This simple observation reveals an important truth about the Eucharist: It requires our cooperation to be efficacious. Receiving Holy Communion is not an automatic blessing. It is not magic. We must labor in our devotions and prayers to prepare for that great gift. We can receive this great grace in vain…indeed, even unto our own condemnation (cf. 1 Cor 11:29).

The human effort in making bread and wine is hidden from us. We swing by the store and pick up a loaf of bread and a bottle of wine. We remain ignorant of the hard work involved in the planting, growing, tending, reaping, harvesting, winnowing, crushing, etc. The work entailed to bring about these symbols points to the labor required for the reception of Holy Communion. Not that we work to earn the Eucharist. It is, rather, that we must labor to avail ourselves of the gift. We do not just saunter forward and receive the Host. We must labor to prepare – to reflect, repent (go to confession, if necessary), recollect – prior to Communion. And likewise then the hard work of remaining recollected, investing ourselves, and giving thanks after we have received. If we fail in these efforts, the Eucharist falls upon us as seed upon the rocky ground.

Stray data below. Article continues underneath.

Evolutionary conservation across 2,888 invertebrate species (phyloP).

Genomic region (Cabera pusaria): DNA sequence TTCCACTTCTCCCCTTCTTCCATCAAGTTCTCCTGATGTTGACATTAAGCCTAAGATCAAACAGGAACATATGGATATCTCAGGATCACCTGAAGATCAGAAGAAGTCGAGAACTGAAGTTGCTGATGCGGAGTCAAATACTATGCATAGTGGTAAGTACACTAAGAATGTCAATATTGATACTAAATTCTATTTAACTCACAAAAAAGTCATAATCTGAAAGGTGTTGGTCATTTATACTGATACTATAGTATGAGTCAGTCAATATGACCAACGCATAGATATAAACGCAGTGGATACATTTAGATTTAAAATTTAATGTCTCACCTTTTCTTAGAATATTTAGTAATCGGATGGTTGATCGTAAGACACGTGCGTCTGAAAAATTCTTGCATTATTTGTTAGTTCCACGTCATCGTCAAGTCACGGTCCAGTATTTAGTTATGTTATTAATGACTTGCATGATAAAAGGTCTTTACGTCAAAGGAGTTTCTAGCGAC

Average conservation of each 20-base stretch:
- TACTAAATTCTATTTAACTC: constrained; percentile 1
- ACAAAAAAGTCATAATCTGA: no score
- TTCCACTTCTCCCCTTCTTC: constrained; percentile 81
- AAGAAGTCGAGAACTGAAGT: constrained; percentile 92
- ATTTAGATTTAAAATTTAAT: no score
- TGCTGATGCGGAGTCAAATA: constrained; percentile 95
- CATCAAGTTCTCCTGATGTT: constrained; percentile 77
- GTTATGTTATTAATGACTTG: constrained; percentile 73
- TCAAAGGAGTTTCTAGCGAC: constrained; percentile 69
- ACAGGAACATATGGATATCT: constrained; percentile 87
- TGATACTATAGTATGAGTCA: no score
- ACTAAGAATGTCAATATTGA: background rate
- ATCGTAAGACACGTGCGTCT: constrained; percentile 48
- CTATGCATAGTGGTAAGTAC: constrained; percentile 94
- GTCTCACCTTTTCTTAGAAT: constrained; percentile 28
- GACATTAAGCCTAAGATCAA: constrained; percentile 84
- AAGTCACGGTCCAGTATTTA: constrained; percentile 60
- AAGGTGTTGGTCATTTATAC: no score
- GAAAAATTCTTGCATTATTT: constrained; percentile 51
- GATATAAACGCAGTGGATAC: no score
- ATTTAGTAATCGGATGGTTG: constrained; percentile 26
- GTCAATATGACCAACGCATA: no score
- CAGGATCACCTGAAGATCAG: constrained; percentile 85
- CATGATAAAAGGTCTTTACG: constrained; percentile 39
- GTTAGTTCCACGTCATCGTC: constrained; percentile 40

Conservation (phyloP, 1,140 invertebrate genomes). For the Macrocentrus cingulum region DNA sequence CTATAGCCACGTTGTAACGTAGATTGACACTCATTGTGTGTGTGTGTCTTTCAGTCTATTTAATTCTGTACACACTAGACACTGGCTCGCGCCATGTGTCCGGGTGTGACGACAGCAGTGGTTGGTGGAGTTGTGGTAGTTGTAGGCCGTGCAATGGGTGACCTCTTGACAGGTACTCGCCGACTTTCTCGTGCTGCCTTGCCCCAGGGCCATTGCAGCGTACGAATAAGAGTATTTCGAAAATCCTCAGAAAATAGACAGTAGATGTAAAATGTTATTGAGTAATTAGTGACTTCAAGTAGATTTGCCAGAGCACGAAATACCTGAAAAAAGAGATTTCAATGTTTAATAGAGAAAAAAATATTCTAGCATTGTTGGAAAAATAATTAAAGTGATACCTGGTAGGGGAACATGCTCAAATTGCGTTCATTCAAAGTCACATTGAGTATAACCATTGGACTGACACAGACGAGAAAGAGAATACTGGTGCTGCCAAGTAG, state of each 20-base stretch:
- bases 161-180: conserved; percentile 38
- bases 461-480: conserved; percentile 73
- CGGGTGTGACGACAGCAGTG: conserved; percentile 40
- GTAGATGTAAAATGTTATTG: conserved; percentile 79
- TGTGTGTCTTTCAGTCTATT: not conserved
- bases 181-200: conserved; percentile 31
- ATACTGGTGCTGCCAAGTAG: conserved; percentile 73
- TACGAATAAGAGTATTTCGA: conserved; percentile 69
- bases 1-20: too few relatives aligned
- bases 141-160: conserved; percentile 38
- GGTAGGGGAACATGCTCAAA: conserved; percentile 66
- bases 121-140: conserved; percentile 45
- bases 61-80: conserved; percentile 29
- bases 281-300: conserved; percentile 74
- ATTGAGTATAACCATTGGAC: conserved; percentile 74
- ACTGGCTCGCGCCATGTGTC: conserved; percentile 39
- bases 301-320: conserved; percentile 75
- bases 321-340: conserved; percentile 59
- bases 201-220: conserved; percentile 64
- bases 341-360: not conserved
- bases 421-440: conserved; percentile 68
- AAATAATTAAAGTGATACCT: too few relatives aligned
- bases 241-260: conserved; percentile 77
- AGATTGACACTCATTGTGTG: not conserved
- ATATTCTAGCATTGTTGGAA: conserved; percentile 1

The most prominent sign of the Eucharist, of course, is bread. This is the most basic form of nourishment. And it is not fancy bread. Not focaccia or raisin bread or sour dough. Unleavened bread…made from wheat flour and water and nothing else. The simplicity of the sign reveals the necessity of the Eucharist, our fundamental nourishment. Indeed, the simplicity of bread reveals that we are starving…beggars. No one hungers for delicacies. We hunger and cry out for what we need, what we must have to survive. Give us this day our daily bread! Spiritually, we starve without this Bread.

We fall into bad habits and take the Eucharist for granted, failing to see It as our most fundamental food. We prefer spiritual junk food. But if we realize the value of this sign, and trust in this fundamental food, then It will nourish us all the more.

Then there is the wine. Bread satisfies our hunger. But wine does not satisfy our thirst (as much as some try). Wine indicates something different, but just as necessary for Christians: joy. Almost every culture associates wine, and especially the sharing of wine, with joy. On weddings, feasts, anniversaries, and other such occasions we raise our glasses in joyful celebration and remembrance. He has given us wine to cheer our hearts, as the psalmist says (cf. Ps 104:15).

This sign speaks then of the joy that the Eucharist brings. How can we allow the difficulties of the world to burden or depress us when we have within us His own redeeming Blood? This is a received joy, not one of our own manufacturing. He gives us this joy in giving us Himself. To receive this we must detach ourselves from the false joys of the world and shape our lives according to the Eucharist.

As we continue in the glow of Corpus Christi, let us see in these outward signs invitations to greater devotion to the Presence they convey.